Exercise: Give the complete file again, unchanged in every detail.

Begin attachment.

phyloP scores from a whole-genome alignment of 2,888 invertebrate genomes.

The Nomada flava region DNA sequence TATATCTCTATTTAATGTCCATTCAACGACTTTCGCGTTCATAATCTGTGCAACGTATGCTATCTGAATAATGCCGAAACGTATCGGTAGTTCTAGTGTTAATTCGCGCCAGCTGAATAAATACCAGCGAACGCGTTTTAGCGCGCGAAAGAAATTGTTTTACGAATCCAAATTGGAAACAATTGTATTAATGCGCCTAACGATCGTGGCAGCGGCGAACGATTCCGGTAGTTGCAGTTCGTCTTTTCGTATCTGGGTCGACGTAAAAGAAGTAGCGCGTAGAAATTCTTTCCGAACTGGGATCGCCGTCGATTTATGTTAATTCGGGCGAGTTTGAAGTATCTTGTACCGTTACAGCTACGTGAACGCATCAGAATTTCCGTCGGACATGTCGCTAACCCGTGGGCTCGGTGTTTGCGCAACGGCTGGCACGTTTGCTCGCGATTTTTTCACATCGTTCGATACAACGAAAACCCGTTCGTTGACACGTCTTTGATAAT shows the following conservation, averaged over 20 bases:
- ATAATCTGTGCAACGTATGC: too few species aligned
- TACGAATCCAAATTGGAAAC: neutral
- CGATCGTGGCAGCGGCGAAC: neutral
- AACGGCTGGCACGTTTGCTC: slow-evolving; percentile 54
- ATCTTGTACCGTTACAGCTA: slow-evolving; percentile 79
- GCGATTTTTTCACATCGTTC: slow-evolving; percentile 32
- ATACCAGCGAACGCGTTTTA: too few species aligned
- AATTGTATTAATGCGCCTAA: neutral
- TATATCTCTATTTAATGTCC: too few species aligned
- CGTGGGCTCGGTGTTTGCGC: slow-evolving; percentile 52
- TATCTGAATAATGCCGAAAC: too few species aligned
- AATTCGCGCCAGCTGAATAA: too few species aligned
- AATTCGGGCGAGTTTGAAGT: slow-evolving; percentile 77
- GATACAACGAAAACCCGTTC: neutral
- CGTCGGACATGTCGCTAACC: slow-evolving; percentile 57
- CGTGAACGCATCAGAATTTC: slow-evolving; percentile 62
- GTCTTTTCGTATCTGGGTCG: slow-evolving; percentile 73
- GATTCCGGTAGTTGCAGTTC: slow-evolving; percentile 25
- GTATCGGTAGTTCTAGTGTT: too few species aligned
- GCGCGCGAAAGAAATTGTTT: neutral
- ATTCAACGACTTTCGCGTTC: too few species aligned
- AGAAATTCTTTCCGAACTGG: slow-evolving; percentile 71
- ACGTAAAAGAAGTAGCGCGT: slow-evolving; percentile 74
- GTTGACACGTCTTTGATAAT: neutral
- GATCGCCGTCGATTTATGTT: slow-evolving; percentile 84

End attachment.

phyloP scores from a whole-genome alignment of 2,888 invertebrate genomes.

The Nomada flava region DNA sequence TATATCTCTATTTAATGTCCATTCAACGACTTTCGCGTTCATAATCTGTGCAACGTATGCTATCTGAATAATGCCGAAACGTATCGGTAGTTCTAGTGTTAATTCGCGCCAGCTGAATAAATACCAGCGAACGCGTTTTAGCGCGCGAAAGAAATTGTTTTACGAATCCAAATTGGAAACAATTGTATTAATGCGCCTAACGATCGTGGCAGCGGCGAACGATTCCGGTAGTTGCAGTTCGTCTTTTCGTATCTGGGTCGACGTAAAAGAAGTAGCGCGTAGAAATTCTTTCCGAACTGGGATCGCCGTCGATTTATGTTAATTCGGGCGAGTTTGAAGTATCTTGTACCGTTACAGCTACGTGAACGCATCAGAATTTCCGTCGGACATGTCGCTAACCCGTGGGCTCGGTGTTTGCGCAACGGCTGGCACGTTTGCTCGCGATTTTTTCACATCGTTCGATACAACGAAAACCCGTTCGTTGACACGTCTTTGATAAT shows the following conservation, averaged over 20 bases:
- ATAATCTGTGCAACGTATGC: too few species aligned
- TACGAATCCAAATTGGAAAC: neutral
- CGATCGTGGCAGCGGCGAAC: neutral
- AACGGCTGGCACGTTTGCTC: slow-evolving; percentile 54
- ATCTTGTACCGTTACAGCTA: slow-evolving; percentile 79
- GCGATTTTTTCACATCGTTC: slow-evolving; percentile 32
- ATACCAGCGAACGCGTTTTA: too few species aligned
- AATTGTATTAATGCGCCTAA: neutral
- TATATCTCTATTTAATGTCC: too few species aligned
- CGTGGGCTCGGTGTTTGCGC: slow-evolving; percentile 52
- TATCTGAATAATGCCGAAAC: too few species aligned
- AATTCGCGCCAGCTGAATAA: too few species aligned
- AATTCGGGCGAGTTTGAAGT: slow-evolving; percentile 77
- GATACAACGAAAACCCGTTC: neutral
- CGTCGGACATGTCGCTAACC: slow-evolving; percentile 57
- CGTGAACGCATCAGAATTTC: slow-evolving; percentile 62
- GTCTTTTCGTATCTGGGTCG: slow-evolving; percentile 73
- GATTCCGGTAGTTGCAGTTC: slow-evolving; percentile 25
- GTATCGGTAGTTCTAGTGTT: too few species aligned
- GCGCGCGAAAGAAATTGTTT: neutral
- ATTCAACGACTTTCGCGTTC: too few species aligned
- AGAAATTCTTTCCGAACTGG: slow-evolving; percentile 71
- ACGTAAAAGAAGTAGCGCGT: slow-evolving; percentile 74
- GTTGACACGTCTTTGATAAT: neutral
- GATCGCCGTCGATTTATGTT: slow-evolving; percentile 84